OIG's most successful performance target results were under its strategic goals for Accountability, Foreign Policy, and Security. FY 2005 results for these goals exceeded 100 percent, 75 percent and 67 percent, respectively of their targets. The results for the strategic goal related to Financial Management and Administrative Support and the internal goal in support of Management Excellence, were less successful, falling short of targeted levels. However, as shown in the bar graph below, 50 percent of the results for Foreign Policy, Accountability, and Management Excellence and 33 percent of the results for Security exceeded the best results of prior years.
Performance Shortfalls, Continuing Challenges and How OIG Will Meet Them
There were three significant factors in performance targets not being met. These were:
- The suspension, deferment, or cancellation of planned work due to unanticipated resource constraints resulting from significantly increased travel costs, a declining dollar, and a decline in staff on board due to budgetary shortages;
- Department and BBG failure to ensure timely agreement with recommended corrective actions; and
- Targets based solely on meeting or exceeding the highest prior targeted or actual results, when it was unlikely that they could be achieved.
OIG continues to face three major challenges to its ability to achieve its strategic and performance goals:
- Obtaining the funding necessary to overcome a decade of static appropriations that has eroded OIG's oversight capabilities as its funding relative to that of the Department declined by over 30 percent;
- Meeting oversight responsibilities that are ongoing (such as the legislatively mandated five-year inspection schedule) and new (such as activities related to Iraq and Afghanistan) in an environment of increasing costs and declining resources; and
- Identifying, attracting, and retaining personnel with the requisite skills, abilities, and experience.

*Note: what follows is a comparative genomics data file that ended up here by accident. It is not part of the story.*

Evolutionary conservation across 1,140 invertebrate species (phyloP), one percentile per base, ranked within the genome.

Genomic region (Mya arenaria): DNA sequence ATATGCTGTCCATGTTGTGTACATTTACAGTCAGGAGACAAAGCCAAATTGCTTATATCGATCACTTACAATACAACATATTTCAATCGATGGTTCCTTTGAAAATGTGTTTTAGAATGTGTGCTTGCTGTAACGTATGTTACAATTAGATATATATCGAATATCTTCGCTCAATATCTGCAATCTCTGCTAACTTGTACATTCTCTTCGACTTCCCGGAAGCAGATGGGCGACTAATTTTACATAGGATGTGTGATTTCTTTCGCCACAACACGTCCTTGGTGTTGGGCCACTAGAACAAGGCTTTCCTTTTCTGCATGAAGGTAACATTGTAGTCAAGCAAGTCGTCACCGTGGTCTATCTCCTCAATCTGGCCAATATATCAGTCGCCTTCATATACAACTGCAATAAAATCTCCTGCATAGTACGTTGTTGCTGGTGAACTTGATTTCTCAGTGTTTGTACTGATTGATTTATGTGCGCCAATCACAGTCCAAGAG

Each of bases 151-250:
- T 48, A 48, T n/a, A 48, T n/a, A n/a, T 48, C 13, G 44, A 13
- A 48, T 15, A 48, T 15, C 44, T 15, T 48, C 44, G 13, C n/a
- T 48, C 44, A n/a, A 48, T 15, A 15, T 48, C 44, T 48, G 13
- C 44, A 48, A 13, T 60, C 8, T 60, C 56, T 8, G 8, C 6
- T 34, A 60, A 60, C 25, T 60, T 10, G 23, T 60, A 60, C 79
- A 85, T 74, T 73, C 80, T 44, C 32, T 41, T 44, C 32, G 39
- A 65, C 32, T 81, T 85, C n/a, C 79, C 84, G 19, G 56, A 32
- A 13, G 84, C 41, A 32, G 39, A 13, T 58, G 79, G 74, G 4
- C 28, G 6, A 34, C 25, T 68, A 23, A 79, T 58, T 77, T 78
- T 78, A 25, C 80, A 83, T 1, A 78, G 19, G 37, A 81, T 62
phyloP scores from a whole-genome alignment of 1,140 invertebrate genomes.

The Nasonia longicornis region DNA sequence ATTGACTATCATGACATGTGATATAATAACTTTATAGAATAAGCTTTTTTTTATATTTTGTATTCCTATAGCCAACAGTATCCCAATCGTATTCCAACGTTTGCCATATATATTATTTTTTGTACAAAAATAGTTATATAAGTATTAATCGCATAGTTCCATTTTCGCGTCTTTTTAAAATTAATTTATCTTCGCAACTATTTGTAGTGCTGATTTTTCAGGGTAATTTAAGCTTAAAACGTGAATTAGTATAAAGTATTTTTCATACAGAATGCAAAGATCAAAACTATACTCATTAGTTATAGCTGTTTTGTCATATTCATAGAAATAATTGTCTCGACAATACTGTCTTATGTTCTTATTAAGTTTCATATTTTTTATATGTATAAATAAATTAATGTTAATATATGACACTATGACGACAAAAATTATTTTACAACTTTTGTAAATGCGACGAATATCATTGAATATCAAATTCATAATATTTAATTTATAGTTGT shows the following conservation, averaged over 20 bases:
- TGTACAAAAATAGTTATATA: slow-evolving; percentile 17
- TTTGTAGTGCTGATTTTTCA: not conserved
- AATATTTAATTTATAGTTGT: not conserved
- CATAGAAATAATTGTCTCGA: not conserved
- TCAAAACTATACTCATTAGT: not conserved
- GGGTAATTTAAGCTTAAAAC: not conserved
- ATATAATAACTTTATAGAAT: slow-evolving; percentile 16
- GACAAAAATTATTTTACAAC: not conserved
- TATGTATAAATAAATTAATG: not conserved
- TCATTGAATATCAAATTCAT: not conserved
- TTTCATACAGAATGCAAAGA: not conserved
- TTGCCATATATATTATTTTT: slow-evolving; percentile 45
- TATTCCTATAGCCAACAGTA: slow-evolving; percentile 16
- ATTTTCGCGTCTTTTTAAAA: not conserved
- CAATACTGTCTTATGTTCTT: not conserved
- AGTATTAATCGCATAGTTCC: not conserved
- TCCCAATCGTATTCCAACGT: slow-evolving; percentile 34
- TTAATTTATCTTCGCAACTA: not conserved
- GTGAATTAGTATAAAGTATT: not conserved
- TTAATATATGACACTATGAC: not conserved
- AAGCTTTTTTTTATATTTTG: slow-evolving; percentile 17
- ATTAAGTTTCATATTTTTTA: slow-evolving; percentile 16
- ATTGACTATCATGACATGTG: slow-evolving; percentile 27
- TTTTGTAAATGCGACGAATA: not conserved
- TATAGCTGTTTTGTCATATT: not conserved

OIG will meet these challenges by actively making its case for the resources it needs to meet its oversight responsibilities while continuing efforts to use the resources it has more efficiently and effectively. The reorganization introduced in FY 2005 to combine related operations, flatten the organization and structure and reduce redundant layers of management will be further refined to build on the benefits achieved to date. Resource and time-intensive, paper-driven processes such as those related to inspection surveys, audit work papers, and OIG reports will be replaced or supplemented by electronic ones that are more cost-effective and easier and faster to use, store, and share. Accessing available Department and BBG data electronically from Washington rather than traveling to posts to collect it will become the rule rather than the exception. The scope, frequency, and priority of audits and inspections will be determined by a risk-based analysis rather than traditional methodologies.
Where appropriate, OIG will coordinate or participate in reviews with other OIGs to leverage resources and results. OIG staff will be encouraged to obtain professional certifications, to receive training that will allow them to become more expert in their own specialties and cross-trained in others, and to develop their leadership skills and abilities. OIG will meet its challenges by becoming more efficient, more effective and, for those who work here, more rewarding.
OIG currently is reevaluating its performance indicators and targets for FY 2006 and beyond.